Bill Rumpf was among eight signers of the document spelling out the "grand bargain." Others included Mayor Murray, councilmember Mike O'Brien, and Faith Pettis. The mayor and city council appointed Pettis in 2015 to co-chair the HALA task force. She told me in 2017 that the "grand bargain" came about "in the 11th hour." In other words, an agreement was never assured. She also said that over the course of the HALA deliberations, she was reading articles about San Francisco's unaffordability and saw the city "as a case study of where Seattle would be if we did not get a housing agreement done."

Pettis saw the grand bargain as the product of an agreement between the nonprofit and for-profit sectors. Each was primarily represented by two other signers. Marty Kooistra, executive director of the Housing Development Consortium, represented affordable housing developers. Jack McCullough, an influential land-use attorney, was the representative for big private developers. "The nonprofits felt that for-profit developers were not doing their share for affordable housing. The for-profits felt that the nonprofits were not effectively using public funds. There were years of bad blood and suspicion between the two groups that had to be overcome to reach agreement."

In the case of the grand bargain, Pettis noted, "We all felt that something big was accomplished. Increasing density in urban areas addresses environmental problems, traffic problems, transit problems, and many other urban challenges. Lights were going off inside the heads of those in the room."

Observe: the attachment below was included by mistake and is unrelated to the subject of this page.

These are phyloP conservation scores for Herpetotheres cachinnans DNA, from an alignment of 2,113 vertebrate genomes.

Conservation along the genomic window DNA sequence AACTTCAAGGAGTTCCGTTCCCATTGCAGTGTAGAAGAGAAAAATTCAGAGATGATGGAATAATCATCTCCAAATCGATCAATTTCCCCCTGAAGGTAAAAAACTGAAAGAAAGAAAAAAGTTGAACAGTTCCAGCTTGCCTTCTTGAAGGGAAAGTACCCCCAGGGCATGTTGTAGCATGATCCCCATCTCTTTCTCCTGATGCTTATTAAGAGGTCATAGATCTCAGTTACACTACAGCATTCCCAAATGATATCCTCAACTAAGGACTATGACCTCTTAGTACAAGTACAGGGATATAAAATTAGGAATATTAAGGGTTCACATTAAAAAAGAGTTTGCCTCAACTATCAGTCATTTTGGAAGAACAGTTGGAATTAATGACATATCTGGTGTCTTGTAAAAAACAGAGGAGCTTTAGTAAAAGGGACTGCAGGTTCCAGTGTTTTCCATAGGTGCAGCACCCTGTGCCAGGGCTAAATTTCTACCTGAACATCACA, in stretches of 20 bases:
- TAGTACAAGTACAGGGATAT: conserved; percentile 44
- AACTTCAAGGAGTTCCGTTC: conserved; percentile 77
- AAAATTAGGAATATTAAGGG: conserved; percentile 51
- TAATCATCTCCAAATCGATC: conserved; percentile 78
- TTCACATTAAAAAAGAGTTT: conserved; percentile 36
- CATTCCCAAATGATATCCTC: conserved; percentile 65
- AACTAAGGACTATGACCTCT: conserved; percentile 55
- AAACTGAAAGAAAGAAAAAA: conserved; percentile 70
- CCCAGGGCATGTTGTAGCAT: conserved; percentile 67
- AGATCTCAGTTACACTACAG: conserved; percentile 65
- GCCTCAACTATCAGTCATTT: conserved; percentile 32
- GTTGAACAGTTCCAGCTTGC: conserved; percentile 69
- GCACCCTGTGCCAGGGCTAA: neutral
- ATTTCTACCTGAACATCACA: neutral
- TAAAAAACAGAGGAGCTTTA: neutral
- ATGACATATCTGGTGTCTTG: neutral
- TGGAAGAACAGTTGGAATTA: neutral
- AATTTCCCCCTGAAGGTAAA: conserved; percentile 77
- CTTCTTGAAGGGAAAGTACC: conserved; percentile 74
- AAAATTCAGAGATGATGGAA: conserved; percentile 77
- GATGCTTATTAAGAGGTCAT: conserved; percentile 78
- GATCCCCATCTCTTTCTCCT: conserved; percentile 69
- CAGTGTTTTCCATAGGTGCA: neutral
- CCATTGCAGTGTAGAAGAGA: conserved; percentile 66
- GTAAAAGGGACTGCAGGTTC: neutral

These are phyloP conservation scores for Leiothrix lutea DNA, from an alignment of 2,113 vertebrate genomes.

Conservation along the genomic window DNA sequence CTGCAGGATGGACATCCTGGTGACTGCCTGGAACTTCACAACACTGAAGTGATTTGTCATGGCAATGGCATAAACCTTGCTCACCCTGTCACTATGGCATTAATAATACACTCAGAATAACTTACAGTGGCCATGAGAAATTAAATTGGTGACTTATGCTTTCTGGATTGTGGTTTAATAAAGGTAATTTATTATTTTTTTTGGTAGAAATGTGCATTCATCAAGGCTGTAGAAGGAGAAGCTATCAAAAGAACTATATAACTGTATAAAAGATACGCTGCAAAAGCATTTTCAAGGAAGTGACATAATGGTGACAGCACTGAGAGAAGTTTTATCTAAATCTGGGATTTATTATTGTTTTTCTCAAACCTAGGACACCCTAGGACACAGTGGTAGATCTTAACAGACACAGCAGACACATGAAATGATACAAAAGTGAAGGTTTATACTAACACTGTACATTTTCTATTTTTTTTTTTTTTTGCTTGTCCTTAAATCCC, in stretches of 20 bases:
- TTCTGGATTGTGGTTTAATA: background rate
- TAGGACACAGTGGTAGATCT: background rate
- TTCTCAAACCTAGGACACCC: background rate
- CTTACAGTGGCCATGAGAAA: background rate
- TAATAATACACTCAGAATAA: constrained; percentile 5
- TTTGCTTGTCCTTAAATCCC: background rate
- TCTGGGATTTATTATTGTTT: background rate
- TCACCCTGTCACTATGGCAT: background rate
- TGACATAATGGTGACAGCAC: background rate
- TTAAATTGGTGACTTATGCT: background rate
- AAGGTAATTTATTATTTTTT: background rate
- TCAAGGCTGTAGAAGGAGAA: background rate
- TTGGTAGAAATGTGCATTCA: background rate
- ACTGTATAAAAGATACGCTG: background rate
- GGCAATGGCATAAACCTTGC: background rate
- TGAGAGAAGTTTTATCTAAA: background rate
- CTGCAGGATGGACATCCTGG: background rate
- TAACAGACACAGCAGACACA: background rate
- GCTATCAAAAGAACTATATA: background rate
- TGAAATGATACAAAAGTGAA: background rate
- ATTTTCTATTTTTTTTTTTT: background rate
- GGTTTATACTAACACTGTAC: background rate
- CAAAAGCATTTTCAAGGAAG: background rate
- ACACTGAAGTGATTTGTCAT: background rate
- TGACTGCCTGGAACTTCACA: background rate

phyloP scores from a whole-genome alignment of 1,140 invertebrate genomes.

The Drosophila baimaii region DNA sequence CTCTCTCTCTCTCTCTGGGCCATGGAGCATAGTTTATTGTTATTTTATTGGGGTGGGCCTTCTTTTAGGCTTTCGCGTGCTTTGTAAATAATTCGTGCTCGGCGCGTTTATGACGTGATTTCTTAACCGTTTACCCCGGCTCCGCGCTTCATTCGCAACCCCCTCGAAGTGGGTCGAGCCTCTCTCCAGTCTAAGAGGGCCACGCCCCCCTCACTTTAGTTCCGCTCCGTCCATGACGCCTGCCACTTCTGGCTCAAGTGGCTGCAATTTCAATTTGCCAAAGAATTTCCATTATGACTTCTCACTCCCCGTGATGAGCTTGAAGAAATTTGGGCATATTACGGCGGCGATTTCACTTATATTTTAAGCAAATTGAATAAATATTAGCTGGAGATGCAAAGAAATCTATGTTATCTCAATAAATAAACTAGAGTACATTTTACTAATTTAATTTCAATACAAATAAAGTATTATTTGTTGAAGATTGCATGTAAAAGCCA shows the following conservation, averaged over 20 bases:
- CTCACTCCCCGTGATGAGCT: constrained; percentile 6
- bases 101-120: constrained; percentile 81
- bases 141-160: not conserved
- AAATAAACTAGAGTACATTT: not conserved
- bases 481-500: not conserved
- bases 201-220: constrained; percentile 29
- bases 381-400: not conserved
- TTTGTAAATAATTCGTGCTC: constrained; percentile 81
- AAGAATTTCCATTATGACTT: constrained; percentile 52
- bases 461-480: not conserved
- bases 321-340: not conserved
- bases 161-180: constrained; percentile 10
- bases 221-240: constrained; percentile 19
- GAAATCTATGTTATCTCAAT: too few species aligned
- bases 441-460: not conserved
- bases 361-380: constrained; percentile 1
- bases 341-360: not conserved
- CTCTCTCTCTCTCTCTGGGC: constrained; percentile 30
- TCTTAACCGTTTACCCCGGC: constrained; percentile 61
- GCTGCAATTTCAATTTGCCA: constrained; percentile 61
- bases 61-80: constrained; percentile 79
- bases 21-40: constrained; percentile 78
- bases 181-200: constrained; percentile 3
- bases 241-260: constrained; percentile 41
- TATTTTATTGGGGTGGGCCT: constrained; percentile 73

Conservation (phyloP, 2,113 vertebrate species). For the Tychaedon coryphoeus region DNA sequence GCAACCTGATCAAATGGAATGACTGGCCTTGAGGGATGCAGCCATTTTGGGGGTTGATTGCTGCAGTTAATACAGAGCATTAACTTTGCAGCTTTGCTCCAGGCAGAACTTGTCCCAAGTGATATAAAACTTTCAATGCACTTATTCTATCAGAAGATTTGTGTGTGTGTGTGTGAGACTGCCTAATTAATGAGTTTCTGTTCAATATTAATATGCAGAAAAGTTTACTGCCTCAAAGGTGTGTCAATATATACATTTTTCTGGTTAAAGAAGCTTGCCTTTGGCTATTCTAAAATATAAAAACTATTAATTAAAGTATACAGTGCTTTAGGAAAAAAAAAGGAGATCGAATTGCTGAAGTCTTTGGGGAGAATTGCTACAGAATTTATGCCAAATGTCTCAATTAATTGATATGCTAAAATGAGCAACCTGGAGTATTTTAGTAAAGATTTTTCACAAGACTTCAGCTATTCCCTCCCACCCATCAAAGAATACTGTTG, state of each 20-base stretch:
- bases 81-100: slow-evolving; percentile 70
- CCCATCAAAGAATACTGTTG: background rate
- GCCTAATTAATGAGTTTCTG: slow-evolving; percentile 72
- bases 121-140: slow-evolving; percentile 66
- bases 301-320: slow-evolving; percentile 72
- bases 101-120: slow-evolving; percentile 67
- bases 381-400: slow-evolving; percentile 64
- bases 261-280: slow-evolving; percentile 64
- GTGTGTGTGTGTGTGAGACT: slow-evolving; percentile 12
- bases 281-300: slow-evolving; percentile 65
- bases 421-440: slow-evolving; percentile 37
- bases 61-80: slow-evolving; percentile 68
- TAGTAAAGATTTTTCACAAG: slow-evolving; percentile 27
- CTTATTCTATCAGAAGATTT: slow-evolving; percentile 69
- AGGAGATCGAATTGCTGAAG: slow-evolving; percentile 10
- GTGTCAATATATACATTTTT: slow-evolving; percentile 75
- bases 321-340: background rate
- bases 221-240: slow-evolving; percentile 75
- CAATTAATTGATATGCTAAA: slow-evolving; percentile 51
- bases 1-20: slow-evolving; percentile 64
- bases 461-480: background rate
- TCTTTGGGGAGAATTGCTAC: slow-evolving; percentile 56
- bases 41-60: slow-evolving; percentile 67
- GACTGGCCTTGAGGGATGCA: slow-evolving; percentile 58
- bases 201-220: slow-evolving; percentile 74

Seattle for Everyone

The HALA report and grand bargain were major accomplishments. Nearly all of the 65 HALA recommendations were included in the mayor's "Action Plan to Address Seattle's Affordability Crisis." But implementation depended on public support, which would be a challenge. Seattle's neighborhood associations were accustomed to getting their way. They strongly opposed the section of HALA recommendations that promoted backyard cottages and accessory dwelling units (often known as "in-law" apartments). These provided affordable options for workers otherwise priced out of these communities, but homeowner groups did not want tenants living in their neighborhoods. An anti-HALA Seattle Times columnist wrote, "Neighborhoods are roiling over Murray's Housing Affordability and Livability Agenda (HALA), protesting a 'grand bargain' struck in secret among developers and housing advocates, but not with regular citizens."

Neighborhood opposition to HALA led its key backers to realize they needed to organize and mobilize pro-housing forces to secure the plan's implementation. As Pettis put it, "Left on its own, the HALA would either die or not be implemented as the drafters intended."

This led to the formation of Seattle for Everyone (S4E). S4E expanded HALA's support base to include social justice, labor, and environmental groups and businesses in addition to the for-profit developers and nonprofit affordable housing builders whose agreement built the deal. By uniting diverse groups like Service Employees International Union 775, the Seattle Chamber of Commerce, the social justice organization OneAmerica, and the Downtown Seattle Association, S4E's membership alone spoke to the breadth of support for HALA.